As you'll see in the post below, I've read 104 books this year. (I would have read more, especially e-books but my pockets contain mainly lint these days.) Actually I've probably read a few more than those on the list - I often forget to write down books I've read and then scramble later to remember them. I also didn't include books that I'd re-read if I'd first read them in previous years. For instance, upon hearing of Kathleen Woodiwiss' death, I re-read her first book - and my introduction to romances - The Flame and the Flower. My multiple readings of Diana Gabaldon's Outlander weren't added either. And this year I was able to not only re-read the novel but to listen to it as well thanks to Gizmo Guy's present of the Audio book - a wonderful reading by Davina Porter who has a knack with accents and gives each character his or her own 'voice'.
Nor have I kept track of the number of times I've read a book - Christine d'Abo's The Bond that Tie Us, or Robin Rotham's Alien Overnight, both of which I've read at least three times. Lynsay Sand's Single White Vampire - at least twice, and ALL of JR Ward's books between two and four times each, Rhage's story at least six times.
The top of the list of my favourite 'discoveries' this year is *nod to Wylie's recommendation here* JR Ward's Black Dagger Brotherhood series. I am still amazed at how Ms. Ward managed to make Vishous - who is such a flawed character that technically he should qualify as Valedictorian for Hannibal Lecter's School of Serial Killers - someone the reader cares about, feels compassion for. I read Lover Unbound four times the first week because I just HAD to figure out how she made what should have been an unredeemable character likeable. All because of something most writing teachers say to avoid - flashbacks. Yeah, sure, I have to snicker at the cheesy names, and the Valley Girl speech from vampires who were all born hundreds of years ago in Europe, but she writes the characters so well that I can ignore that.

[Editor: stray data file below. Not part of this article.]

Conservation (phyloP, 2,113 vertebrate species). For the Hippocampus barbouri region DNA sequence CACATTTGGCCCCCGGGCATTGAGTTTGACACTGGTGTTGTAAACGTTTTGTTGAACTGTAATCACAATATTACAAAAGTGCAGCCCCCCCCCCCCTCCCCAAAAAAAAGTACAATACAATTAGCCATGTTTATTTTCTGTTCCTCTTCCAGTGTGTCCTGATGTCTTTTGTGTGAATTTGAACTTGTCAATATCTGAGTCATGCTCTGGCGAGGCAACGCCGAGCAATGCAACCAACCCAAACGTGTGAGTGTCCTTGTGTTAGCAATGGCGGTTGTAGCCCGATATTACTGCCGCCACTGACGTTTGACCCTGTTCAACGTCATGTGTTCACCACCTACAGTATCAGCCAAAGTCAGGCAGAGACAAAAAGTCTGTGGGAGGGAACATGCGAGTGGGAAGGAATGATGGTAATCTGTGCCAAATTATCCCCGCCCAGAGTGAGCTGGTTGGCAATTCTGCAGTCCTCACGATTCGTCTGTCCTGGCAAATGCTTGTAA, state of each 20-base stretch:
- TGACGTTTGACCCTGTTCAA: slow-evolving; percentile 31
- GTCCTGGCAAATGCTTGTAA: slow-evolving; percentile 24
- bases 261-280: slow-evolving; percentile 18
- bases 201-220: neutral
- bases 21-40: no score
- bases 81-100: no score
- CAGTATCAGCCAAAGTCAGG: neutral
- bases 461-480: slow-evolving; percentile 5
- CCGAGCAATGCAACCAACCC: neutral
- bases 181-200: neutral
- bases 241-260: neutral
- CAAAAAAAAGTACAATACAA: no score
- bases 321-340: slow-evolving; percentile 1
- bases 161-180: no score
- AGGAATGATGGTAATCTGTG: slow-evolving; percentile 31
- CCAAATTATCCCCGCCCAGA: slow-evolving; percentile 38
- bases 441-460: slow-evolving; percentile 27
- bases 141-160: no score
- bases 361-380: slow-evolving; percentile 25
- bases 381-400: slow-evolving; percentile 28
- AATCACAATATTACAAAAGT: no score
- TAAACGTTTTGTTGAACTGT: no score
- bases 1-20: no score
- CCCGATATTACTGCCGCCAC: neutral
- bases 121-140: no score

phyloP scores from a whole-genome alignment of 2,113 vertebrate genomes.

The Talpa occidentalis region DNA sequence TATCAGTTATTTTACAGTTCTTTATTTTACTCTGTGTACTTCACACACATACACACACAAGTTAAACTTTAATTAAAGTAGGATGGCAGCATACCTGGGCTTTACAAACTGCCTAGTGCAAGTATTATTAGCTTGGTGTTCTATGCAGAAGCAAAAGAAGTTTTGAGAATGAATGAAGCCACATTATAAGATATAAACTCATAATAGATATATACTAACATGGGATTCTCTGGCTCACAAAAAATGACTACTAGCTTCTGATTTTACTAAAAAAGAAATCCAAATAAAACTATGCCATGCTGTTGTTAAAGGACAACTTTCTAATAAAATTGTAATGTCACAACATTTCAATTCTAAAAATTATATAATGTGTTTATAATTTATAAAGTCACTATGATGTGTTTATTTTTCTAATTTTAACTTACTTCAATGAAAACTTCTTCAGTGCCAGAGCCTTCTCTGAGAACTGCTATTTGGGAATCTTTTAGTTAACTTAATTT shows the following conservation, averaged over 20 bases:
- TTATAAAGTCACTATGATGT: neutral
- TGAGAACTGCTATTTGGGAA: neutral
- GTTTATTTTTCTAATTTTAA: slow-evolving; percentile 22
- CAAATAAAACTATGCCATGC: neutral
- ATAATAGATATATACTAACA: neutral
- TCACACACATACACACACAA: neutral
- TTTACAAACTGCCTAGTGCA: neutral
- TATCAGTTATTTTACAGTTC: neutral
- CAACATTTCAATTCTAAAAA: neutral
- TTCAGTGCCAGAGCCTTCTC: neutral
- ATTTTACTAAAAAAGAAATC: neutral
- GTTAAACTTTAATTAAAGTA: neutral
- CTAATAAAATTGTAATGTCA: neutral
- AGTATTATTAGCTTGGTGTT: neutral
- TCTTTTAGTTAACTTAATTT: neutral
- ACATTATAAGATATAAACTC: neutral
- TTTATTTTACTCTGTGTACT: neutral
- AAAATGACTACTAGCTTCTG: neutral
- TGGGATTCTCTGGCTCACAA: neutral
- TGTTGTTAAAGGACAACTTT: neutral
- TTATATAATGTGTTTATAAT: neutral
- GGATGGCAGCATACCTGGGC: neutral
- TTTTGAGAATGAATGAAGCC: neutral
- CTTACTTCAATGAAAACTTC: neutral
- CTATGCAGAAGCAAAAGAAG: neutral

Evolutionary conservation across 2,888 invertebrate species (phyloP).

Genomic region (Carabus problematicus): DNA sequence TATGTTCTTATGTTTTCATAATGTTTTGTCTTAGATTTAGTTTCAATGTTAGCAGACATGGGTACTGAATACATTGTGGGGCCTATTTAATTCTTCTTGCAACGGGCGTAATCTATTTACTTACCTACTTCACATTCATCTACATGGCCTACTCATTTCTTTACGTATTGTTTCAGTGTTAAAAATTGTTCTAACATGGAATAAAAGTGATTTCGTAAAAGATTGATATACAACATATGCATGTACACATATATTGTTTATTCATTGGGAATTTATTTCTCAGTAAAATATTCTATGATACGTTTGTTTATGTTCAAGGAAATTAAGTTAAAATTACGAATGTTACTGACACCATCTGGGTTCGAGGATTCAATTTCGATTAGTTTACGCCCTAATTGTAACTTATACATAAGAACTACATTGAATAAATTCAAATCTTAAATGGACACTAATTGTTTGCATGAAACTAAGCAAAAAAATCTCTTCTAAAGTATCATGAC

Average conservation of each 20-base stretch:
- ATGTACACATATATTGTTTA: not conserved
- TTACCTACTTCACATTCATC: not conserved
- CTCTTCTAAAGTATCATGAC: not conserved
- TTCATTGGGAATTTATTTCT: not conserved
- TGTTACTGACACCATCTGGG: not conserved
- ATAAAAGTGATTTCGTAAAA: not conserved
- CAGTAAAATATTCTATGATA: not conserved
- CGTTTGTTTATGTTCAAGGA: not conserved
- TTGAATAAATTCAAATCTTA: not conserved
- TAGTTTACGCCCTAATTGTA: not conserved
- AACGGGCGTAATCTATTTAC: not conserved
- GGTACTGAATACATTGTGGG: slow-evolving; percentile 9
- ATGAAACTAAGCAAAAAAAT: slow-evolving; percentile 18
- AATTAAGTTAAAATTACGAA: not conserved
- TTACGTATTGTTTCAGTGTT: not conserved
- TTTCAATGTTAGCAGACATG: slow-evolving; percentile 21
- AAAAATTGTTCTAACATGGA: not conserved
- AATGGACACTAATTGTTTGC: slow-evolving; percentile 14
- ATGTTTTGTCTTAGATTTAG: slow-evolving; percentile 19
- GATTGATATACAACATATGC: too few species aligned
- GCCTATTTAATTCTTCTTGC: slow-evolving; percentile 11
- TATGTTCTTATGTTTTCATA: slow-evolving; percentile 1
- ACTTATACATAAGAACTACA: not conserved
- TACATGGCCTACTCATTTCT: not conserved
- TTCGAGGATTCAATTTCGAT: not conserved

My whole family has started reading Robert B. Parker's Jesse Stone novels - Night Passage, Trouble in Paradise, Death in Paradise, Stone Cold, Sea Change - that's all I've managed to get my hands on so far, according to the bookstore clerks his books fly off the shelves faster than they can stock them. With a brilliance of simplicity, Parker has created a narrative that reflects the main character's laid back personality. He'll have short scenes between two characters with not much happening yet it's a powerful scene - one comes to mind where two cops are on a stake-out and are discussing how one got a nickname of Suitcase. If I wrote that scene, I'd probably look at it and take it out thinking it didn't advance the plot, yet it added such a full-bodied flavour to the story. Guess that's why he's a bestselling author. (By the way, they've made four movies so far with Tom Selleck as Jesse Stone. If you get a chance to see them, take a moment, not only for the great storytelling but also because they're filmed in Nova Scotia which stands in for Massachusetts. The movies are amazingly faithful to the books - with a few exceptions. Stone Cold - a chilling look at thrill killing - actually has a more satisfying ending in the movie than the book.)